Goody Two Shoes Now Open in Bay Shore – Offering Old Standards and Creative New Flavors Side-by-Side

T J Finley’s in Bay Shore was transformed by its owner into Goody Two Shoes to keep evolving with the times and offer more creative plates in the bar scene. 

About six months ago Drew Dvorkin drove up to TJ Finley’s, his restaurant of 17 years on Main Street in Bay Shore, and he felt deflated.

“This is the honest to God truth,” he said. “I was overcome and everything in my body told me to go home.”

For a man who is a serial entrepreneurial restaurateur – he has spent decades in the restaurant business and is a partner in more than a dozen restaurants across Long Island and New York City – this was not a moment he took lightly.

“I was always back and forth between should we change or should we not,” Dvorkin said, sitting at the bar surrounded by the final result of that change. “That day it was the final decision. I said, ‘that’s it, we have to change,’ because I was so uninspired.”

Change he did. Everything – except the bar – was torn out and replaced. He went from a self described “beer, shot and wings joint” to something transformative for his patrons and for Bay Shore itself, which he also saw changing around him with thousands of new apartments coming online and a village that seemed to be getting more pep in its step.

Co-owner Drew Dvorkin at the bar in Goody Two Shoes.

Things were changing around TJ Finley’s and it was time for TJ Finley’s to change. The name went first, which wasn’t easy since it was originally a portmanteau of sorts of Dvorkin’s daughter’s name and his partner, Mike McElwee Jr’s, son’s name. They renamed the place Goody Two Shoes and then went about changing everything else from the decor to the menu.

“It was a complete aesthetic renovation,” Dvorkin said.

The interior has a classy old-timey vibe combined with gilded age meets steampunk details everywhere you look. Like a retro bistro supper club. There are machines that spin to shake up drinks, a board that clicks and clacks like an old train sign and a rotating logo light on the back wall. All with that retro feel but with a distinctly modern touch.

The main dining area has hightop tables and booth seating with tables and chairs including a few intimate spots and space for bigger parties. And there is still plenty of room at the bar. There is also a back room with fireplace that will serve as a small event space and an outside patio out back. Leading to the back room is a hallway with more hightop tables.

Dvorkin even planned out the sounds of the place. The changing sign with its clacking tiles that will spell out quips, quotes and curiosities is meant to pull people out of the usual sounds of a restaurant and hopefully spark a conversation.

The menu also leans more to the eclectic with creative new flavors next to old standards.

“We tried to elevate the cuisine while still making it approachable,” he said. “It’s a mixture of comfort food, street food and certain pub classics.”

You can get a burger like the Double Smash, twin smashburgers, onions, pickles and American cheese or the Steakhouse, bacon, cheddar and onion haystack. They also have salads like their classic cobb or the chopped.

“We still have amazing burgers,” he said. “And our wings.”

But there are options for the foodie explorer too. They have the wings but they added a little spice to the usual selection. The Piri-Piri wings, Dvorkin says, are a popular choice with African hot pepper sauce (it’s super spicy the menu warns). The app selection includes a jalapeno potato pancake and what Dvorkin points out as one his most popular items so far: pupusas, thick griddle cake from Central America.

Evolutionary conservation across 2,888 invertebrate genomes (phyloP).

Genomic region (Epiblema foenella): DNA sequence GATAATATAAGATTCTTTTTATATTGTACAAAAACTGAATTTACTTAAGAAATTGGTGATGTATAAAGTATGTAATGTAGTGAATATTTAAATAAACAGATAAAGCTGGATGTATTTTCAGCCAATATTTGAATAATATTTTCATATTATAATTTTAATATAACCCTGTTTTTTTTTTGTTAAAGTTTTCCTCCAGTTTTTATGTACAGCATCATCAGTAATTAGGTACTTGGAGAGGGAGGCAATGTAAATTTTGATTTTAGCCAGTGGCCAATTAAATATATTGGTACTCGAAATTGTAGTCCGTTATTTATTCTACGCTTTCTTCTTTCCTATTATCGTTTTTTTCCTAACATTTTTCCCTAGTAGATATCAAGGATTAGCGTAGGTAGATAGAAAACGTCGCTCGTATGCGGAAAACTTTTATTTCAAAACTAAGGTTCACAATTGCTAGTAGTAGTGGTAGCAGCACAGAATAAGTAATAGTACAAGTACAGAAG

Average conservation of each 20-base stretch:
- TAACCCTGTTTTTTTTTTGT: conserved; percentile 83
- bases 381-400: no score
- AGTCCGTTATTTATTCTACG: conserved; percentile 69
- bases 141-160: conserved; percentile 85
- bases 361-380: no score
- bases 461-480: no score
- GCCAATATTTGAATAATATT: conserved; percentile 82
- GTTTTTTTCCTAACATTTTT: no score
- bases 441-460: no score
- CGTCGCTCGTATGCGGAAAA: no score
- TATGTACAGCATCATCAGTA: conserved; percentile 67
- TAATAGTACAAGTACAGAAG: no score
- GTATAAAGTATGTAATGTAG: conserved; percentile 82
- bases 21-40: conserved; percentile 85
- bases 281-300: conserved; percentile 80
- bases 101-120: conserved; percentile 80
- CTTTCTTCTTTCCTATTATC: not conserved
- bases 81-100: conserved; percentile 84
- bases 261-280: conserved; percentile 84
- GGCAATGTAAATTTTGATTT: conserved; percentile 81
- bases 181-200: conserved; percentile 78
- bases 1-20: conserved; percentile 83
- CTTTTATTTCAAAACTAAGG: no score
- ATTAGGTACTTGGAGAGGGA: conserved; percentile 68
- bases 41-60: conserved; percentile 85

“The number one selling item is our pupusas,” he said. “The number one selling item at TJ Finley was chicken quesadilla – you can get quesadilla anywhere.”

You’re probably not going to find pupusas on your typical bar menu.

The drink menu runs the gamut as well. There’s a selection of beers, wine, martinis, spritzes and specialty cocktails.

After he had his “friends and family opening” this week, Dvorkin says people are taking to the items that he hoped that they would.

“Sometimes my vision doesn’t translate but so far it has,” he said. “People’s tastes have changed and their willingness to try new things has evolved. I find it empowering. It makes us exciting.”

The new name, Goody Two Shoes, also reflects Dvorkin’s attitude not only about what he does in his new restaurant but the world outside his doors.

“Out of context, I think there’s kind of a question mark,” he said but he explained that the name goes right along with the tagline, which is “vice and vittles.”

“A goody two shoes is a concrete and boxy straight laced person,” he said. “It’s about the irony of being called a goody two shoes along with our tagline, vice and vittles. You can be a goody two shoes out there but when you walk in here you can be different.”

Just like the menu, there’s room for the straight laced taste and there is room for the more creative types side-by-side.

“Come in here, eat what you want, drink what you want and don’t worry about what anyone says out there,” he said. “This is a haven for independent thought.”

It’s also, Dvorkin said, about making people smile.

“Our job is to be a facilitator of good times so when you leave here, you’re in a better mood than when you walked in,” he said. “That’s Goody Two Shoes in a nutshell.”

Location: 42 East Main Street, Bay Shore, (631) 647-4856.

Scroll down for photos of the new Goody Two Shoes.

The new Goody Two Shoes (the old TJ Finley’s) at 42 East Main Street, Bay Shore.

The bar area of Goody Two Shoes.

Dining area with high top tables at Goody Two Shoes.

Goody Two Shoes food menu.

Goody Two Shoes drink menu.

Goody Two Shoes back room.

Goody Two Shoes outside seating.

Goody Two Shoes – more seating.

The clacking board.

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